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Beware of Sports Drinks

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Sports drinks have been available for many years now, but they have become increasingly popular as a way of rehydrating after vigorous activity. Lots of active children like these drinks, and parents may be tempted to buy these beverages believing they are better for kids than soda or juice. Unfortunately, this isn’t the case, and sports drinks often contain high amounts of sugar and acid, far more than many juices and sodas.

Why Are Sports Drinks So Bad for Dental Health?

Most contain electrolytes like potassium and sodium, which are depleted from the body during high-intensity exercise. Unless your child has done some form of vigorous exercise for at least an hour, they probably don’t need a sports drink to replenish their electrolyte levels. For most, plain water is the better option for good physical and oral health.

Some sports drinks also contain carbohydrates to boost energy levels using ingredients like sucrose and high fructose corn syrup. A 12-ounce serving may have as much as 21 g of sugar. Although this is less than some sodas, it’s still way too high for good dental health. Streptococcus mutans, a harmful cavity-causing bacteria thrive on sugary foods, creating acid that attacks tooth enamel.

Many sports drinks also contain a high amount of citric acid because this extends the shelf life of the product and boosts its flavor. The citric acid will automatically attack tooth enamel, softening and weakening it, so teeth become more prone to cavities and decay.

What to Drink Instead?

Instead of sports drinks, water is always the best drink for rehydration and is sugar-free. Encourage your kid to drink plenty of water to quench their thirst. However, if they have engaged in particularly vigorous activity and want a sports drink to replenish their electrolytes, make sure they take these steps to reduce the risk of tooth decay.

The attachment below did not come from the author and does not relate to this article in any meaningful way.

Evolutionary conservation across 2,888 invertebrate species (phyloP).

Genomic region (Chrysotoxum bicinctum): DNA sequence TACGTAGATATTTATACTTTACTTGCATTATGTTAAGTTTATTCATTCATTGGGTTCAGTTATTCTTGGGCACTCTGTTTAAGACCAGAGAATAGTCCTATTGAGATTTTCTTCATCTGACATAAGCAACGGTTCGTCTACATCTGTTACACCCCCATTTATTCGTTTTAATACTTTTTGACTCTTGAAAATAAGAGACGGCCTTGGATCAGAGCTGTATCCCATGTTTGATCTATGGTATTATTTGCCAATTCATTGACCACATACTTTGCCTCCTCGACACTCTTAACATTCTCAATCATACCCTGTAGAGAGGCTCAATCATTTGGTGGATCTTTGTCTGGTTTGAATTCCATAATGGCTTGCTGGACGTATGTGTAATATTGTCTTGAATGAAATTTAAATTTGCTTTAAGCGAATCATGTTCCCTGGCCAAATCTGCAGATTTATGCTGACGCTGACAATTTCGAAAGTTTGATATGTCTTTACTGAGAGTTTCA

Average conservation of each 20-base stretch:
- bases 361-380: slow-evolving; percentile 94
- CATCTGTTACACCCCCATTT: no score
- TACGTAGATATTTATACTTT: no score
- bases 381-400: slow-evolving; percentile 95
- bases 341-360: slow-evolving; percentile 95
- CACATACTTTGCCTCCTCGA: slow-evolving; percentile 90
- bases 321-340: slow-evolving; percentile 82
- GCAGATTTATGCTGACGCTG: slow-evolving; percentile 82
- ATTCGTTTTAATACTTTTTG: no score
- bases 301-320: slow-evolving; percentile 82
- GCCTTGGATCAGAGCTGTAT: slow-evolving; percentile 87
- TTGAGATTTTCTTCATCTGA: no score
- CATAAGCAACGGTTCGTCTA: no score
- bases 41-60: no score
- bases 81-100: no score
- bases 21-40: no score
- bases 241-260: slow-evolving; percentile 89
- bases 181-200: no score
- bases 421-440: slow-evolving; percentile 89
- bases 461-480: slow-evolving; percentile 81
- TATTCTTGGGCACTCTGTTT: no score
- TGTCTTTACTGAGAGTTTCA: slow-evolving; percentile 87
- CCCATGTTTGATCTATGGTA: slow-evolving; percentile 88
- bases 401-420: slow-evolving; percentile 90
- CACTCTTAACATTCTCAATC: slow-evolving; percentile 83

• Get them to rinse their mouth with plain water immediately after consuming a sports drink as this will help to remove some excess sugar remaining on their teeth.
  • Don’t let them brush their teeth immediately as the acid will have softened their tooth enamel. Brushing softened tooth enamel can damage it further. Instead, wait at least half an hour before brushing as, by this time, pH levels will have begun to normalize, and tooth enamel begins to re-harden.
  • Sipping on plain water while they exercise or play sports will help to keep their mouth moist so they can produce plenty of saliva. A moist mouth helps to maintain neutral pH levels more easily, protecting tooth enamel and fighting tooth decay. If they do want a sports drink afterward, they are less likely to consume a large amount and can still rinse their mouth and clean their teeth later.
This page was published on Oct 7, 2020, modified on Oct 16, 2020 by Pediatric Dentistry Center

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The information on this website is to provide a general pediatric dentistry information. In no way does any of the information provided reflect a definitive treatment advice. It is important to consult a best in class pediatric dentist in Brooklyn regarding ANY questions or issues. A thorough dental evaluation should ALWAYS be performed for an accurate diagnosis and treatment plan. Be sure to call your local kids dentist or pediatric dentist Dr. Igor Khabensky DDS or Dr. Tracy Kim, to schedule a consultation.
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